Frequently Asked Questions
- Is it organic/non-GMO?
First things first: baru seeds are the polar opposite of GMO crops. They are wildcrafted from native trees in one of the oldest biomes in the world and are, as we speak, being deforested and replaced by GMO crops, along with many other native species.
However, we and our suppliers don’t have the seals for now. There are reasons for that:
- The baru trees are not cultivated commercially yet. There are barely any farms producing baru seeds, with no commercial strains, or “cultivars” – they are locally foraged by Cerrado communities, where available.
- Certification agencies assume they’re dealing with established crops in specific farms, which is a way of protecting the consumer against corporate greed, but those agencies do not account for something as unique as baru. This is not something you find every day!
- Thus, Canadian Organic, EcoCert and non-GMO seals would require annual certification from every single Baru co-op supplier hand-picking baru fruits from the wild, something unfeasible in an underdeveloped country like Brazil and even a bit bizarre considering its very nature. How absurd would it be to certify a wild species that it is wild indeed?
- Why are they also called “baru almonds” or “baru nuts”? What is the difference between regular almonds and “baru almonds”?
The short story: baru seeds are often referred to as “baru almonds” or “baru nuts” throughout scientific literature due to translation mistakes, but are in fact a completely different species, being edible seeds from a primitive Legume, and completely unrelated to almonds or any other tree nut.
The long story: it’s a linguistic mess. Brazilian scientists apparently couldn’t reach a translation consensus in Academia, and articles referring to Dipteryx alata seeds in English can be found using three terms – baru nuts, baru seeds or baru almonds. The correct term, however, would be Baru seeds, since they are not related to nuts or almonds phylogenetically. In Portuguese, however, they are called “castanhas de baru”, literally “baru chestnuts”, or “amêndoas de baru”, literally “baru almonds”, which adds even more to the confusion.
- Does its cultivation require a lot of water, as almonds or pili nuts do?
No. Baru trees are adapted to use as little water as possible, and along with other deep-rooted trees from the Cerrado, in fact, enable underground water streams to eventually reach the Amazon. In fact, trees like baru are what make the Cerrado the “spring central” of South America. The processing of their fruits and seeds also do not require soaking.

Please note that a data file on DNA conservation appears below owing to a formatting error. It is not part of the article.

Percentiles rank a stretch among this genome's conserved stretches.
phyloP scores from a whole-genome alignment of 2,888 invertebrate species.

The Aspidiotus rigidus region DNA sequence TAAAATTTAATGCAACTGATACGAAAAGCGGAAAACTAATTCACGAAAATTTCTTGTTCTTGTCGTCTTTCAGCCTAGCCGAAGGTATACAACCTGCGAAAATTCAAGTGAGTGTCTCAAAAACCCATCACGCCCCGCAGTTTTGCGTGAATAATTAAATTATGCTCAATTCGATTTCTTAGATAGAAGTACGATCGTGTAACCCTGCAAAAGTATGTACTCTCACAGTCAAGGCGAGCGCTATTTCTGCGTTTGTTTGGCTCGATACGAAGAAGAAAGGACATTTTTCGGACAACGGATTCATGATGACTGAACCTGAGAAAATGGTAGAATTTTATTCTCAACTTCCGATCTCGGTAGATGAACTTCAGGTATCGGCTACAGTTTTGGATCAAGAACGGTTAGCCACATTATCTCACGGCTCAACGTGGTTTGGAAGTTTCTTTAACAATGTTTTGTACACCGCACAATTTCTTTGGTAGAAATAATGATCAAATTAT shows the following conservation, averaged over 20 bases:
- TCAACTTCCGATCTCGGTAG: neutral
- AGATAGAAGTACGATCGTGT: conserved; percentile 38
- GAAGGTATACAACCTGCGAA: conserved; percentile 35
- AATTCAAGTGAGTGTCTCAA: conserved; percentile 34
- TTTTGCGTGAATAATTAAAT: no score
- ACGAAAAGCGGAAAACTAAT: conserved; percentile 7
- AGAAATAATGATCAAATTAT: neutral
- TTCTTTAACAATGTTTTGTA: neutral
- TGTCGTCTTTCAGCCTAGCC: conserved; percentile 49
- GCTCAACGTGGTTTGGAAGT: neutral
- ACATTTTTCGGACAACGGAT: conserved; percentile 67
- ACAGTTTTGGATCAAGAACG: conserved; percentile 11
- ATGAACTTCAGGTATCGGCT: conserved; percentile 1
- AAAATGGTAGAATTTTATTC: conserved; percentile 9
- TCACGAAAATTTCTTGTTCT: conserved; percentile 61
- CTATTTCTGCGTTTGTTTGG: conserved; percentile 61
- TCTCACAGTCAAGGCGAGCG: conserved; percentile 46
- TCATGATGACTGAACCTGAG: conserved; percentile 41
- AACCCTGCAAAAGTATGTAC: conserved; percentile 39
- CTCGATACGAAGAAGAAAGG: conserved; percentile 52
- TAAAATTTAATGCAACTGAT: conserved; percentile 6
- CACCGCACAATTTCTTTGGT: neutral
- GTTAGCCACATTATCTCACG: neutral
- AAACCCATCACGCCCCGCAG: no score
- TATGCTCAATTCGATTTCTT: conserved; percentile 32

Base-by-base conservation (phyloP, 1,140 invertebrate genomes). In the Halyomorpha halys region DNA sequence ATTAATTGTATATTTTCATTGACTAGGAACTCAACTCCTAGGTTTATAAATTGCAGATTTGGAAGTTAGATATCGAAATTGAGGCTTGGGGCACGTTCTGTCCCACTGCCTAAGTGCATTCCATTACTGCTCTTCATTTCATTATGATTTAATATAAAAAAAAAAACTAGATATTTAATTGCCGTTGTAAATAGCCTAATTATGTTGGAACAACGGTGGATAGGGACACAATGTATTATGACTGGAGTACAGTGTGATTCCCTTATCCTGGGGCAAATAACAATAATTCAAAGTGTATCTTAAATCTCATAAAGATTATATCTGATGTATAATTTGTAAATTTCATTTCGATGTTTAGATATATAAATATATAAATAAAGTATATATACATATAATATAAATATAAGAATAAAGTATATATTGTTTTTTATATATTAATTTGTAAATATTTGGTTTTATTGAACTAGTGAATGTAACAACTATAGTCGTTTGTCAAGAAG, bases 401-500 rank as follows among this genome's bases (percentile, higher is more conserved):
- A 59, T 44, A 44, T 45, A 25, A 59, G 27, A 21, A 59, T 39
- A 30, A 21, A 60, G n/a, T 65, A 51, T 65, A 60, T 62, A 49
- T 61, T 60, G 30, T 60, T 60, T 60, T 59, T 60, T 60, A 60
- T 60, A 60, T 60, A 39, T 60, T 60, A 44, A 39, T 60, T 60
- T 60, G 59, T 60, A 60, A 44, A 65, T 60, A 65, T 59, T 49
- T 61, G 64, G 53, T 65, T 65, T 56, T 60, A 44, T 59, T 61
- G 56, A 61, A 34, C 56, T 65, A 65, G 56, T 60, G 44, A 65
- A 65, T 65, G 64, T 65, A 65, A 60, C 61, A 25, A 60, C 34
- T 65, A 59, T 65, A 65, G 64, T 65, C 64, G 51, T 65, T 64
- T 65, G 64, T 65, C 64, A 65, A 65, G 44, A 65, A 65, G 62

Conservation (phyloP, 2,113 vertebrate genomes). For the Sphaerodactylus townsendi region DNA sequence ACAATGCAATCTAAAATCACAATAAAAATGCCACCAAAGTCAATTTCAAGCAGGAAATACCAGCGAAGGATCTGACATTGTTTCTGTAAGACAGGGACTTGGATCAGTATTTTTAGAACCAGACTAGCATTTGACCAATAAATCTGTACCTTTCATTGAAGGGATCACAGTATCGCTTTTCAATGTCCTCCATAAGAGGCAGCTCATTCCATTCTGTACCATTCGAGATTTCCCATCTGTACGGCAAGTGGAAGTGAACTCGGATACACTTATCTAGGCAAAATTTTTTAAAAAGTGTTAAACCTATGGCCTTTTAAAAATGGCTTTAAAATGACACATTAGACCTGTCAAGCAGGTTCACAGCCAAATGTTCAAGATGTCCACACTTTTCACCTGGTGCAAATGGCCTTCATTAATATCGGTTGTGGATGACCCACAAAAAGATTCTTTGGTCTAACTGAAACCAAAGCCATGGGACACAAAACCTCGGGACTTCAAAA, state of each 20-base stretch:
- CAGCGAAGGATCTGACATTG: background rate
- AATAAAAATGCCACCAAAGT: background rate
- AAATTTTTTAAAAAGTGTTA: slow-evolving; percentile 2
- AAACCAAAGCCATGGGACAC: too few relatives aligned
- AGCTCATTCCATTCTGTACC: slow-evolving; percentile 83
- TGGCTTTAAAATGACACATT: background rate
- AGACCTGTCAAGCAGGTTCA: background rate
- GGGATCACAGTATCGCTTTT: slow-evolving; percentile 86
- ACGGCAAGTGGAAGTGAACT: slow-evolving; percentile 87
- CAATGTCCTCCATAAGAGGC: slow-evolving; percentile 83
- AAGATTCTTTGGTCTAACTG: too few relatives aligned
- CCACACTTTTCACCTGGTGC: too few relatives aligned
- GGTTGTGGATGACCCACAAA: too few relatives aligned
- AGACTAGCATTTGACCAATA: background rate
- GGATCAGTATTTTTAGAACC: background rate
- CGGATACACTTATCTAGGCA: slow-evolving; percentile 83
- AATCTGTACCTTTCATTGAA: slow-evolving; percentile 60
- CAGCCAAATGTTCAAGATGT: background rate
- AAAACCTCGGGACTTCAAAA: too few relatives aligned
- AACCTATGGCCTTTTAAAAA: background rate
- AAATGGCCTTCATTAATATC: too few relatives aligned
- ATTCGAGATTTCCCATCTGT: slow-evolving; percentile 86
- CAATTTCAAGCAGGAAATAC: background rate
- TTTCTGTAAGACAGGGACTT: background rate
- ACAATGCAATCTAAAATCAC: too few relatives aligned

- I’m allergic to peanuts and/or tree nuts. Will they trigger an allergy on me?
No. Baru Baron’s baru seeds are certified peanut free and nut free and there are no known cases of any allergies or cross-allergies. Some hard science: genetically, they’re from a very early branch of Papilionoid Legumes called Dipterygeae, a distant forebear of other, more familiar Legumes, such as lentils and beans.
- Why dry-roasted and not raw? Don’t they lose nutritional value when roasted?
Baru seeds do not lose nutritional value when dry-roasted and, as a matter of fact, improve their digestibility. Eating raw baru seeds means you won’t digest their proteins. Some hard science: this is due to the inactivation of a trypsin inhibitor component through the roasting process. Trypsin is an enzyme that makes the digestion of a number of proteins possible in the human body.
- Can we soak or sprout them? How are they regarding phytic acid?
Baru seeds are usually high in phytic acid and could have low bio-availability of zinc and iron according to some studies. Since raw baru seeds are not available in Canada yet and sprouting is not an option, for now, the best way to remove their phytic acid is soaking them.
- Why is it so caloric?
Because they are seeds, which usually need a lot of energy to sprout. Their calories come from healthy fats, taking a lot longer to digest than carbs. This digestion takes even longer due to their high fibre content, which delays the absorption of these calories.
- Can I eat it every day? How much?
As you would with any fiber-rich vegetable. The latest studies recommend 20g of them daily for weight and cholesterol control, somewhere around 15 seeds.
- If Baru seeds are so amazing, how come this is not a thing?
For a number of reasons, such as a very recent infrastructure built in their native area, as well as very recent scientific and market interest in it. Canada is one of the first countries to have Baru seeds for sale!